Academic homepage and blog

I write about statistics, data science, and machine learning, and sometimes opine on politics and current events, data journalism, science, and academia.

A conditional approach to inference after model selection

Model selection can invalidate inference, such as significance tests, but statisticians have recently made progress developing methods to adjust for this bias. One approach uses conditional probability, adjusting inferences by conditioning on selecting the chosen model. This post motivates the conditional approach with a simple screening rule example and introduces the selectiveInference R package that can compute adjusted significance tests after popular model selection methods like forward stepwise and LASSO. [Read More]

Algorithmic fairness is as hard as causation

This post describes a simple example that illustrates why algorithmic fairness is a hard problem. I claim it is at least as hard as doing causal inference from observational data, i.e. distinguishing between mere association and actual causation. In the process, we will also see that SCOTUS Chief Justice Roberts has a mathematically incorrect theory on how to stop discrimination. Unfortunately, that theory persists as one of the most common constraints on fairness. [Read More]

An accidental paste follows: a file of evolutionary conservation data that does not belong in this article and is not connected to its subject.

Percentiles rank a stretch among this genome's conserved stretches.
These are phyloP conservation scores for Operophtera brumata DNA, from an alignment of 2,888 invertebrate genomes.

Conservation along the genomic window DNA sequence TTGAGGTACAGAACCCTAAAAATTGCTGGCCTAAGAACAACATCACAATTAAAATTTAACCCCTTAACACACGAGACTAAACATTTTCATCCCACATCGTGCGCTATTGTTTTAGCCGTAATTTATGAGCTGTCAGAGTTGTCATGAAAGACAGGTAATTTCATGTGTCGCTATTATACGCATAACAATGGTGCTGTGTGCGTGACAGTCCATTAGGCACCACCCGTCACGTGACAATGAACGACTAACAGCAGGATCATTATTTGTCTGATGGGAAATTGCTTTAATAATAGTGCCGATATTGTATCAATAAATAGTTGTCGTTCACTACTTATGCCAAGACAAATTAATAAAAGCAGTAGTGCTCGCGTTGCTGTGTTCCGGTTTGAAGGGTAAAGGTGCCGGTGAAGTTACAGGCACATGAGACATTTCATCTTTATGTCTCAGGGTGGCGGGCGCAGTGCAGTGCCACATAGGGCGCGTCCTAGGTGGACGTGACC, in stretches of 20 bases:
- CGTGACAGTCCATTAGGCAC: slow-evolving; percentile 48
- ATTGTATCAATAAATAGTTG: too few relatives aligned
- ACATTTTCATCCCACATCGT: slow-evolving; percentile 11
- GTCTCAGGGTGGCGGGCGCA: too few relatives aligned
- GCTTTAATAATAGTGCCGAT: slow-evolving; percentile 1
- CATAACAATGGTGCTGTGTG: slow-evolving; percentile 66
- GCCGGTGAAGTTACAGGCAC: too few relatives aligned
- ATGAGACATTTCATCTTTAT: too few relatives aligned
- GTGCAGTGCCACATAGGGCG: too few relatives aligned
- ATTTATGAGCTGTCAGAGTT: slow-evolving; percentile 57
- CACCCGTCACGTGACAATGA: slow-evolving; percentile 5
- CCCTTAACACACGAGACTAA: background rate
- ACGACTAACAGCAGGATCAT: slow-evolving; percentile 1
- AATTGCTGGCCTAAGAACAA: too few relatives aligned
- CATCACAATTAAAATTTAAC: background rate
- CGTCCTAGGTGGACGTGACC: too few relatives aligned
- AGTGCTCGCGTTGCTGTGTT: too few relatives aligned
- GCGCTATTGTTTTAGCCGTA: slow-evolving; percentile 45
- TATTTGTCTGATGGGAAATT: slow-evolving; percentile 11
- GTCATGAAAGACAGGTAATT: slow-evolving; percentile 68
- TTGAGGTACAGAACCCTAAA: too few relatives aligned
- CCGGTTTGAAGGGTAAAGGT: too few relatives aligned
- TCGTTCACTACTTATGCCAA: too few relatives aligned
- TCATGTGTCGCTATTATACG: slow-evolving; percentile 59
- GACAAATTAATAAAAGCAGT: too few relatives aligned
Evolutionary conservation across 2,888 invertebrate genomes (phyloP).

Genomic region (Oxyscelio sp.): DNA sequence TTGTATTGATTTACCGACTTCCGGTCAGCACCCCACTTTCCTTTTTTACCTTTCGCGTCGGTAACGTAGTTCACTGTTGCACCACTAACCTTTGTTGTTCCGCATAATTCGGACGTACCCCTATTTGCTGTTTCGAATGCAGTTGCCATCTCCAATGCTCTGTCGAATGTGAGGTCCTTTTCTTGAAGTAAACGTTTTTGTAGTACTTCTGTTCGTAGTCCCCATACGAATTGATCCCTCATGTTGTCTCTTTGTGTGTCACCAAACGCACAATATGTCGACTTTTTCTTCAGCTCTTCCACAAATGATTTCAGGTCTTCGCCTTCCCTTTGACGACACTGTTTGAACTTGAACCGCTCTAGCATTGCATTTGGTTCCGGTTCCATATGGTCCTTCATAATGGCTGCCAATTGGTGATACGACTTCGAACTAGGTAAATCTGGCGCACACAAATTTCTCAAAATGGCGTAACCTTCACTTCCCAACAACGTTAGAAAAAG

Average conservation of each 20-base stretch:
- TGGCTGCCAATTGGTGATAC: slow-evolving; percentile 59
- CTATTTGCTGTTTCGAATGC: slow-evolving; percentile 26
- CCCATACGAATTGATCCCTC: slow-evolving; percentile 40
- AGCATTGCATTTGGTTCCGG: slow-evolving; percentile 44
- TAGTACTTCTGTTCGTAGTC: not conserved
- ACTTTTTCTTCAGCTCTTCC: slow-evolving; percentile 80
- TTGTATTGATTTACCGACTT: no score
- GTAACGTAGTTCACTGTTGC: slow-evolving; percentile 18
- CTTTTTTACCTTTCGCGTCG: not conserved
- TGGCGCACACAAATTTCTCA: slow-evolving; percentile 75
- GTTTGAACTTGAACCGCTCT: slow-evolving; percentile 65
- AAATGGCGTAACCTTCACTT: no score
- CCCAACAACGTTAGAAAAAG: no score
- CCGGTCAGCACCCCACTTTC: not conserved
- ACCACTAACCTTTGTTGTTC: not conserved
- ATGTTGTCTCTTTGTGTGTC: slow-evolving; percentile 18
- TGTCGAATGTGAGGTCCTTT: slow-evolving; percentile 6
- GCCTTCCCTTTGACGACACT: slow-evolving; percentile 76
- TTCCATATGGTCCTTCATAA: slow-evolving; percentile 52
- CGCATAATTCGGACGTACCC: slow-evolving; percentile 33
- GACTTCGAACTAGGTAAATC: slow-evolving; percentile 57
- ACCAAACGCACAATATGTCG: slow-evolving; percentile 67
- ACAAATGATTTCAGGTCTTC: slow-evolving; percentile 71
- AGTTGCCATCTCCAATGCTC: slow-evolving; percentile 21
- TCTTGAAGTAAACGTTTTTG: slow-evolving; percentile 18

Model selection bias invalidates significance tests

People often do regression model selection, either by hand or using algorithms like forward stepwise or the lasso. Sometimes they also report significance tests for the variables in the chosen model. After all, a significant p-value means they’ve found something real. But there’s a problem: the reason for that significant p-value may just be something called model selection bias. This bias can invalidate inferences done after model selection, and may be one of the contributors to the reproducibility crisis in science. Adjusting inference methods to account for model selection is an area of ongoing research where I have done some work. [Read More]